Case No. 2168.— During the year the City of New York made application to the Commission for a determination in the manner in which Baychester avenue should cross the tracks of the New York, New Haven & Hartford Railroad in the Borough of The Bronx. This case affected a bridge already existing, constructed several years ago under the so-called “Six Track Agreement” between the City of New York and the railroad named. The application was made as a result of a court decision, in connection with a damage suit brought by a property owner, in which it was held that the bridge had been built illegally, in that no application had been made to the proper authority for a determination as to the manner in which the streets should cross the railroad. On March 14, 1917, the Commission determined that Baychester avenue should cross the railroad by the bridge as constructed, but stress was laid in the Commission's decision upon the rights of abutting and adjacent property owners affected by the construction and every effort was made to safeguard such rights.
Case No. 1989.- This case represented an application by the City of New York for determination as to the manner in which Palmetto and other streets should cross the Lutheran Cemetery rapid transit line, Borough of Queens. Hearings were from time to time adjourned on the request of the City authorities and upon their application the proceedings were discontinued on July 11, 1917.
Case No. 2123.—In 1916 the City of New York applied to the Commission for a determination as to how Third avenue between 189th street and Fordham road and 189th street from Webster avenue to Third avenue should be carried across the Harlem division of the New York Central Railroad. The Commission on March 14, 1917, adopted an order determining that 189th street should be carried across the tracks above grade, but held that the carrying of the widened portion of Third avenue over the company's tracks was not a longitudinal extension, but constituted such a lateral widening as not to come within the provisions of Section No. 90 of the railroad law and therefore the proceeding as to Third avenue was dismissed. The City of New York thereupon took an appeal from the determination of the Commission in this case and the matter is now pending in the courts.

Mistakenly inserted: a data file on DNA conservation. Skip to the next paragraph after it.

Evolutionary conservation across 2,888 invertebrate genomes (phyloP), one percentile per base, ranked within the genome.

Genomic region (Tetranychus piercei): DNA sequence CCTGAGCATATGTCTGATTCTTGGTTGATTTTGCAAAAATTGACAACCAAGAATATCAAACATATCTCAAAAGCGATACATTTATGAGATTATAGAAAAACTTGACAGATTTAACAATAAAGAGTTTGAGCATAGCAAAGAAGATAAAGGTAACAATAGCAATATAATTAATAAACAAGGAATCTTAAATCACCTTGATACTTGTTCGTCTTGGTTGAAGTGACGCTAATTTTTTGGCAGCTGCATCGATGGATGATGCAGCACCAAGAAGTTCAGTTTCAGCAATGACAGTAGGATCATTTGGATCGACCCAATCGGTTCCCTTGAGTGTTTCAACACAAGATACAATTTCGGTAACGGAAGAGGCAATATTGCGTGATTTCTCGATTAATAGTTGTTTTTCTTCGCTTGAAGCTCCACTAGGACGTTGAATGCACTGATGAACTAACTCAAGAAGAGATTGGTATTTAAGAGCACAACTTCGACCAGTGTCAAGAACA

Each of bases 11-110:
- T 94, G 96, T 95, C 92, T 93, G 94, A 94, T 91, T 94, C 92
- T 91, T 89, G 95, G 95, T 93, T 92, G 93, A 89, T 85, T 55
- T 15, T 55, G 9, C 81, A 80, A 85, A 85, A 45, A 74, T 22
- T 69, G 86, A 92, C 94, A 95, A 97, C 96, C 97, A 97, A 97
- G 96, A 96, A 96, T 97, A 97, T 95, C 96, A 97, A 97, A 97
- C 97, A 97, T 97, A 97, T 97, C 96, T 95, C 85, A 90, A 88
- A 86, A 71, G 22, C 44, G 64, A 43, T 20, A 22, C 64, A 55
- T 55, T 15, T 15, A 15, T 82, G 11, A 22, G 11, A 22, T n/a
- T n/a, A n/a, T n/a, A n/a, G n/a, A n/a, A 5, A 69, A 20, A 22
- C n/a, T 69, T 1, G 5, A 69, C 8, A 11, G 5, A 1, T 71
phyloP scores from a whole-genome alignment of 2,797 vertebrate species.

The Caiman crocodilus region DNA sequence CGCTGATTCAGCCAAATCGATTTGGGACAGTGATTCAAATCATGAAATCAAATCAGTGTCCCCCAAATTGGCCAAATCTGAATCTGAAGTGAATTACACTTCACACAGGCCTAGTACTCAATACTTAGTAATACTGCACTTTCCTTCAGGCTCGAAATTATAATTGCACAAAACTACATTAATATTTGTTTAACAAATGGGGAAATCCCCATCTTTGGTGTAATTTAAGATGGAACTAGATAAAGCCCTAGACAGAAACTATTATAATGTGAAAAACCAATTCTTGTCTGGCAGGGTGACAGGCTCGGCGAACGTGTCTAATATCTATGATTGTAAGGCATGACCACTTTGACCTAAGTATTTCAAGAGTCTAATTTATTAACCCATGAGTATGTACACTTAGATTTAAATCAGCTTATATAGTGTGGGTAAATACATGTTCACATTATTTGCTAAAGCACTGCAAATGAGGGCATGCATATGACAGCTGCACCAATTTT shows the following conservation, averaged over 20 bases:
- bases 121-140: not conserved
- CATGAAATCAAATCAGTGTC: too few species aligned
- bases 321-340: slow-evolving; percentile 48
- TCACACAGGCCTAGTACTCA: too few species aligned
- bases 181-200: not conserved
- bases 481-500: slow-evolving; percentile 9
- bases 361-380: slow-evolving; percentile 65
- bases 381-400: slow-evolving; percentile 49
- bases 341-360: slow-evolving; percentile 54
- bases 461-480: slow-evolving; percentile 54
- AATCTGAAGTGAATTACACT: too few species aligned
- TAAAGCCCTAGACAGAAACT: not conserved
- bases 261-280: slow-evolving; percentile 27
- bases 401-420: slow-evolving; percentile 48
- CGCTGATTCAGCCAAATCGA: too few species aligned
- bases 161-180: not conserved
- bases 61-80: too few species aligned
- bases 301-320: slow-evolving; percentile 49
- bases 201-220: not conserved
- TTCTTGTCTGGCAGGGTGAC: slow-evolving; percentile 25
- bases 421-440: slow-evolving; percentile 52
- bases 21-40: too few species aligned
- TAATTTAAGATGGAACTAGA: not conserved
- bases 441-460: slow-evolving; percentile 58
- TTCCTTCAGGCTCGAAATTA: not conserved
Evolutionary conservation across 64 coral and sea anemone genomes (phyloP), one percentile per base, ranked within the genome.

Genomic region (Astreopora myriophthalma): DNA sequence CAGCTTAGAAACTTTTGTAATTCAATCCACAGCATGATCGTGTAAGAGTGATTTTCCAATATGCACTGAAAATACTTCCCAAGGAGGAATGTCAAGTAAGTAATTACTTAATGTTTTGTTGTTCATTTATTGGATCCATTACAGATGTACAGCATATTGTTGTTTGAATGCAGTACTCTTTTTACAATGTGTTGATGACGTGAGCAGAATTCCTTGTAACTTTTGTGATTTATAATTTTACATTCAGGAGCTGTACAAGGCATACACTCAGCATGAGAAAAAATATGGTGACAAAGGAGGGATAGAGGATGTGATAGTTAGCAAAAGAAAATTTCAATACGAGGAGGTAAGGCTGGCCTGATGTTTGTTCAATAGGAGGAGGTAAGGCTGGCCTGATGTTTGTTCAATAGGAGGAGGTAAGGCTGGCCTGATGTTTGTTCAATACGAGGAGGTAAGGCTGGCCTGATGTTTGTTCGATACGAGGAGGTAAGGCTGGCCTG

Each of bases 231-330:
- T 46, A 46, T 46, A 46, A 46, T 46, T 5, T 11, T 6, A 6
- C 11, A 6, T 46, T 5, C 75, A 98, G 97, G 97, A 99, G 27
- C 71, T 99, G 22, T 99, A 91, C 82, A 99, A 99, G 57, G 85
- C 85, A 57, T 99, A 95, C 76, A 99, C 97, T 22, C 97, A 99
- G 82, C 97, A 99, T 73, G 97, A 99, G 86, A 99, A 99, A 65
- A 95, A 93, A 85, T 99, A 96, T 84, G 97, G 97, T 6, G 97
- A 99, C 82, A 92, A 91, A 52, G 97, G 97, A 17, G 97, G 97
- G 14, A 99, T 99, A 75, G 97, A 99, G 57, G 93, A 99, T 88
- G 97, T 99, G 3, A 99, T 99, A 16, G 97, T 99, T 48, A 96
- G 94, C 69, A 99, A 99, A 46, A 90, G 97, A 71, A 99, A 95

Cases Nos. 2132 and 2142.- These cases relate to proposals in reference to the repair or rebuilding of the existing bridge across the Port Morris branch of the New York Central Railroad at Morris avenue (156th street). Hearings were held during the latter part of 1916 and in the early months of 1917, beginning on the application of the railroad company for determination as to what changes should be made in the bridge. A question arose as to whether the Commission had jurisdiction to order the rebuilding of the bridge, which was constructed a number of years ago and admittedly was not in a state of repair properly to sustain the increased loads being placed upon it from time to time. The Commission on application of the railroad company discontinued the proceeding in February, 1917. The City of New York on June 29 made application for a determination as to the manner in which the bridge should be improved. On September 12, 1917, the Commission determined that the application as set forth in the resolution did not come within the purview of Section No. 91 of the railroad law and therefore the Commission had no authority to grant the application, advising the City of New York, however, that its remedy lay in other forms of legal action.